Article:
From scientific data to financial data, experts agree on six main dimensions that indicate high-quality data. These data quality metrics can be applied to product compliance as well, and they can indicate whether or not you have data that is ready to meet regulations accurately and efficiently.
Lacking consistent and high-quality data is one of the biggest barriers to meeting materials compliance requirements. Without the data you need, you may find yourself scrambling to fill in data holes, verify outdated data or search for data you thought you had, but are unable to find in your database.
Consistently checking your data and adhering to these data quality metrics will help your team improve the quality of your data, which in turn will strengthen your materials compliance reporting.
The Six Data Quality Metrics
Completeness refers to whether or not any information is missing from your data. Have you or your supplier filled in all the necessary information about a part or component? Is there any aspect of your component that is unaccounted for? Is information like part numbers, the supplier, or descriptions provided?
To ensure your data is complete, review it as soon as it is received. If there is incomplete or missing information, contact your supplier or your internal team that provided that data as soon as possible to resolve any issues.
Uniqueness means that your data is not duplicated within your system, either with the exact same identifying information or a slight variation of that information. For instance, if you record one part within your system and then later record that same part with only a slightly different part number, you no longer have unique information. This can lead to confusion about which part to include in a data set and create doubt about the accuracy of your data.
When recording new data about your materials, double check whether or not that data is already in the system. If it is, use the accurate data that is already provided rather than duplicating it.
Timeliness means that your data is received or completed in a timely manner. With materials compliance, this data quality metric can impact whether or not you have the information needed to meet a deadline.
Having timely data comes from consistently communicating with your team and your suppliers. You want to make sure everyone knows when you need the data and what the deadlines are. A plan should be in place so that accurate data can be in the system well before any deadlines.
Data validity refers to whether or not the data adheres to right formats and requirements. Are your part numbers formatted correctly? Do you have the right number of decimal places in your weight? Are you measuring using the right metrics?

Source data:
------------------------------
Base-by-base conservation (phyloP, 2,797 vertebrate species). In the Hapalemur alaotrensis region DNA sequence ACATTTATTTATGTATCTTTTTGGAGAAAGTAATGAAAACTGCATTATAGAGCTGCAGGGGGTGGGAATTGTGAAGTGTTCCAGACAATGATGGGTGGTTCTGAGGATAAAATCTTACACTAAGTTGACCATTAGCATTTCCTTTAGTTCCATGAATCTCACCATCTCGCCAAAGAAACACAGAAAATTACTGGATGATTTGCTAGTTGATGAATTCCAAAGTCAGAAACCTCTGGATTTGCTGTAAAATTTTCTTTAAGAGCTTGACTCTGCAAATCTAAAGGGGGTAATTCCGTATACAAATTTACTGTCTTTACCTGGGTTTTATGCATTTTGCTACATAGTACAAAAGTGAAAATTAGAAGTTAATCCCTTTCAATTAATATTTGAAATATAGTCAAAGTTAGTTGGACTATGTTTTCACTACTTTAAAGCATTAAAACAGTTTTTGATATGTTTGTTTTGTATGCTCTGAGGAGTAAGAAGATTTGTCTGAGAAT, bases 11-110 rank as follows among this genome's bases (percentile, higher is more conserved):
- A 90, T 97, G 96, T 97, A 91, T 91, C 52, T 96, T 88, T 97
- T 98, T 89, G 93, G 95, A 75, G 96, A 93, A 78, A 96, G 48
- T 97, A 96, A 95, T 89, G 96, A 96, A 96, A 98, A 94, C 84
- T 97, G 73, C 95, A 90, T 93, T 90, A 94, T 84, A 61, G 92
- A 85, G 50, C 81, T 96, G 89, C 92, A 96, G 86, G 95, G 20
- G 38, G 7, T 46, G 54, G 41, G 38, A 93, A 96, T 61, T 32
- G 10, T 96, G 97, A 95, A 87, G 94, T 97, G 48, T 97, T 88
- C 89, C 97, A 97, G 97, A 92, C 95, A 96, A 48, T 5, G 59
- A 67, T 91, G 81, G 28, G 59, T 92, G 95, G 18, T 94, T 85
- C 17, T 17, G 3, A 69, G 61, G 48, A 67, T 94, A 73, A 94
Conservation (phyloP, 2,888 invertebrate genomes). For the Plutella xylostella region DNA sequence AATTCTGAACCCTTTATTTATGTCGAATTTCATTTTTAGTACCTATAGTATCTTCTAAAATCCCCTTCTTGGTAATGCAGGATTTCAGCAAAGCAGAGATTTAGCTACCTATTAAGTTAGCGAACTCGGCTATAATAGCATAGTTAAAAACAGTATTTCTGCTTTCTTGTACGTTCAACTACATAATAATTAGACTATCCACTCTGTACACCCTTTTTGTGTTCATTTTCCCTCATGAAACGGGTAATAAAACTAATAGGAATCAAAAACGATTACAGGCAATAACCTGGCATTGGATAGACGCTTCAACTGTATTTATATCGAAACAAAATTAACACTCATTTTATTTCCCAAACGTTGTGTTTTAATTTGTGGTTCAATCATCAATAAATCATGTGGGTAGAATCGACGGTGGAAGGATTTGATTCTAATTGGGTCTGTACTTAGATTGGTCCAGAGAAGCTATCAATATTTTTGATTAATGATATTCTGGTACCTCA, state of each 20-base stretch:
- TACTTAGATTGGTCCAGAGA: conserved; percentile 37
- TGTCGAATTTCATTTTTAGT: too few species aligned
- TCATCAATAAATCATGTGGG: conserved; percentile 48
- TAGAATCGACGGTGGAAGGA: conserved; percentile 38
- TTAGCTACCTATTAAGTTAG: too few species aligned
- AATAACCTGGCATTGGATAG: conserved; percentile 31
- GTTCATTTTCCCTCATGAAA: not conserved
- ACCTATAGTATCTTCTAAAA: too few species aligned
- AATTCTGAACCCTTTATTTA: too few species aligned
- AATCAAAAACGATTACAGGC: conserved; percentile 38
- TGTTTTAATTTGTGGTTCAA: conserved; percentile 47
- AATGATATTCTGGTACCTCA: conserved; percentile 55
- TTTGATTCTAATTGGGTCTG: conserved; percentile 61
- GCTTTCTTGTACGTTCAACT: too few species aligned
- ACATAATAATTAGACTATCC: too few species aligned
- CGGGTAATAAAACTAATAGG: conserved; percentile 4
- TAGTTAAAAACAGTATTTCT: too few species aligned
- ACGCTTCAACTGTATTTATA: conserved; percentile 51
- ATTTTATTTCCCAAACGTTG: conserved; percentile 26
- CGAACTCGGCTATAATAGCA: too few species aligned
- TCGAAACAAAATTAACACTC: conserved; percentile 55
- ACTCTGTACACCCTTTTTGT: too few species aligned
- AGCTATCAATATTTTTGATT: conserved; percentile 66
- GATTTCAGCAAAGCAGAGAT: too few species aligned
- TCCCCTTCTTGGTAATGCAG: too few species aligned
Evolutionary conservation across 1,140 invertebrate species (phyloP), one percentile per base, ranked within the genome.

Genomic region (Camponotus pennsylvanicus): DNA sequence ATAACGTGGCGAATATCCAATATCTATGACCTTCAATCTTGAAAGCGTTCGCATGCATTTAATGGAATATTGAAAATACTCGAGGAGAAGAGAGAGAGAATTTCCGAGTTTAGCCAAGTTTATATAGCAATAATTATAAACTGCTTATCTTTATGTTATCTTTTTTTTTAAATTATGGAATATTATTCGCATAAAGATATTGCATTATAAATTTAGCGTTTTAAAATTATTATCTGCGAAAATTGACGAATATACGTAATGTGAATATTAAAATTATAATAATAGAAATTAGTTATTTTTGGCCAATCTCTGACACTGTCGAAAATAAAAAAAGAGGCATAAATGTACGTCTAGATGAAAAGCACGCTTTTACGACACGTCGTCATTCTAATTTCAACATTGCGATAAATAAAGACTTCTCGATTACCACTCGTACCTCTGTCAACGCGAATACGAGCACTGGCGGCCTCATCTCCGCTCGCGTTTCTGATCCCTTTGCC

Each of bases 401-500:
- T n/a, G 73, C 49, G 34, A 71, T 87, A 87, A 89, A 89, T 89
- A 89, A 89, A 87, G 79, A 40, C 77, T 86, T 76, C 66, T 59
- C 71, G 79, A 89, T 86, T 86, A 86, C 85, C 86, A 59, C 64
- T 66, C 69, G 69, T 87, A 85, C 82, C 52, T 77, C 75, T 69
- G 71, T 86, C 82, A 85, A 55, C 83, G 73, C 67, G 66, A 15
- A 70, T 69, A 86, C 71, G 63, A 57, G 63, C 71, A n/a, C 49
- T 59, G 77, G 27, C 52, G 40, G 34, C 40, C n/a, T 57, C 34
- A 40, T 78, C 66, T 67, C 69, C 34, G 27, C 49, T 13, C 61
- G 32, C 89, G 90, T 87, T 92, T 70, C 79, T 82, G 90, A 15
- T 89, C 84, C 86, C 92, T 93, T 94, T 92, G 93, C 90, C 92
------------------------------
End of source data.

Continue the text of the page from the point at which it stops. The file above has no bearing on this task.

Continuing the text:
For valid data, you want to make sure your product compliance team is well-trained to spot possible variations that could cause data to be invalid. When you check the completeness of the data, you will also want to check the validity of it, making sure all the information conforms to required formats. Software can be invaluable in enforcing data integrity with automated checks that validate data formats.
The accuracy of your data refers to how correct it is. For product compliance, this means that things like the chemical composition and weight of components are correctly reflected within your data.
To help keep your data accurate, you will want to make sure your process for testing and determining the chemical makeup of your components is done carefully. When looking over data, you should also be checking to see if the data seems right to you. If something catches your eye as an outlier, go back to your team or your supplier to verify the accuracy of the information.
Consistency means that your data is reported in the same manner across your data set. For instance, if you are reporting a part that has two of the same components, make sure both of those components are reported similarly. Another example might be having your part numbers formatted the same way across your system. If you have data in multiple systems, make sure the information is as consistent as possible across systems to avoid confusion.
Measuring the consistency of your data also relates to the uniqueness of your data: you don’t want information about the same component reported in different ways. When entering data into your system or accepting data from your suppliers, you will want to check that the data is recorded in the same way throughout the system.
Get Support Improving Your Data Quality
Having high-quality data is essential when it comes to materials compliance. If you are a supplier, parts can’t get to your customers without having the data to meet necessary requirements. For manufacturers, lacking high-quality data could mean missing compliance deadlines that delay your products. To keep the quality of your data top-notch, you will want to review it consistently, keep your recording methods internally consistent and get answers to any data questions you have sooner rather than later.
For support in improving your data quality, contact Tetra Tech’s team of compliance experts. From supply chain communication to reporting management support, our team can help you meet product compliance guidelines accurately and efficiently.